Stop Blaming Autism on Vaccines Already!

During his 2016 campaign, I read an article in the Washington Post explaining how Donald Trump still believes that vaccinations are to blame for autism in children. Why this was even a topic of his campaign is of question, but it was nonetheless.  Furthermore, at the rate the media was prospering from his strong personality (including his popular Twitter feed), this common misbelief is going to be even harder to eradicate. Politics are like religion, and therefore “science” often follows suit.

Support to vaccinate or not to vaccinate is, of course, up to every parent, as they have an inherent right to choose what they believe is best for their children. But what is greater and more important than the individual belief is a worldly perspective based on factual education, and it is unfortunate that anti-vaccination propaganda and fraudulent scientific claims supersede evidence supporting the magnanimous benefits of vaccination over its risks.

A retrospective cohort study published by a group of Danish researchers in 2002 conducted an analysis of more than 500,000 children born in Denmark between 1991 and 1998, investigating whether or not there exists an association between administration of the measles, mumps and rubella (MMR) vaccine and development of an autistic disorder.  They found no such association.

Another study published in April 2019 by some of the same researchers conduced a very similar analysis, this time in 657,461 children born between 1999 and 2010.  The researchers took into account risk factors for autism, other vaccines, birth year, age and sex. “Overall, there was no increase in the risk of autistic disorder or other autistic-spectrum disorders among vaccinated children as compared with unvaccinated children.” The “study strongly supports that MMR vaccination does not increase the risk for autism, does not trigger autism in susceptible children, and is not associated with clustering of autism cases after vaccination.”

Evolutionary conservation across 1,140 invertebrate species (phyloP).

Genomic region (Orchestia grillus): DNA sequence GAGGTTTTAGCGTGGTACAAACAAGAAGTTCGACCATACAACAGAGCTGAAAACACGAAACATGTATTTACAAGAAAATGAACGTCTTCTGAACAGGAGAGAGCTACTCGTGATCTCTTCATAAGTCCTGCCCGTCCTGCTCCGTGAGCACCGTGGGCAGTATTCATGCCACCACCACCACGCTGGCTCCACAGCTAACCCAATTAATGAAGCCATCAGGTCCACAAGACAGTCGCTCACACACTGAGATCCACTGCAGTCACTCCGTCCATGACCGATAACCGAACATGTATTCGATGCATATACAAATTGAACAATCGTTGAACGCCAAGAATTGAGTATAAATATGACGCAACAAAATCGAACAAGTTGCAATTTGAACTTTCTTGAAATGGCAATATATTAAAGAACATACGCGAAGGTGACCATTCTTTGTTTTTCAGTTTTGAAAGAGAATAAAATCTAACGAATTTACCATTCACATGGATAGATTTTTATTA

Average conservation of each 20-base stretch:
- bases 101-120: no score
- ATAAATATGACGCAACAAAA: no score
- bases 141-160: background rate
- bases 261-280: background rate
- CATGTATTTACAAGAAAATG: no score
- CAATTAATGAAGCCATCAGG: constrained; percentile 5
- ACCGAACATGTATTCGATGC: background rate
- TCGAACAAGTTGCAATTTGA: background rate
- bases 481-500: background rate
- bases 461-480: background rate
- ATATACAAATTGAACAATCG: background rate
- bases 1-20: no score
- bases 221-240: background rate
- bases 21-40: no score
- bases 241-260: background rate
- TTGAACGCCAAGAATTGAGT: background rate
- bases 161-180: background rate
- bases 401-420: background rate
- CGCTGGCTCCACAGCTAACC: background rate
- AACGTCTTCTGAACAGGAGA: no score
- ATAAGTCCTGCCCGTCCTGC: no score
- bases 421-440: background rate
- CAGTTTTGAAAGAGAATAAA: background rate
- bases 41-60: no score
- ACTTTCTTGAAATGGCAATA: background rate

So why is there any confusion?

The Lancet is one of the oldest and most highly-regarded medical journals. It is both above and among the likes of the BMJ, Cell, Science, Nature, Journal of the American Medical Association (JAMA), Journal of American Physiology (JAP)… all the places researchers dream of being published.  The places where good science goes to thrive. Except in extremely rare instances like… this.

Wakefield Lancet Article on Autism from 1998

Click the image to zoom in.

One article started it all.  In 1998, a gastroenterologist named Andrew Wakefield published a now-famed study in The Lancet, claiming measles, mumps and rubella (MMR) vaccinations led to the onset of autism and gastrointestinal disorders in his 12 participants.  The average age of the participants was nine years, and 11 of the 12 children were boys.  The study, Ileal-Lymphoid-Nodular Hyperplasia, Non-Specific Colitis, and Pervasive Developmental Disorder in Children, was written by 13 researchers in total.  Interestingly enough, the original article does state the following, but obviously it got lost in the mix after their conclusions: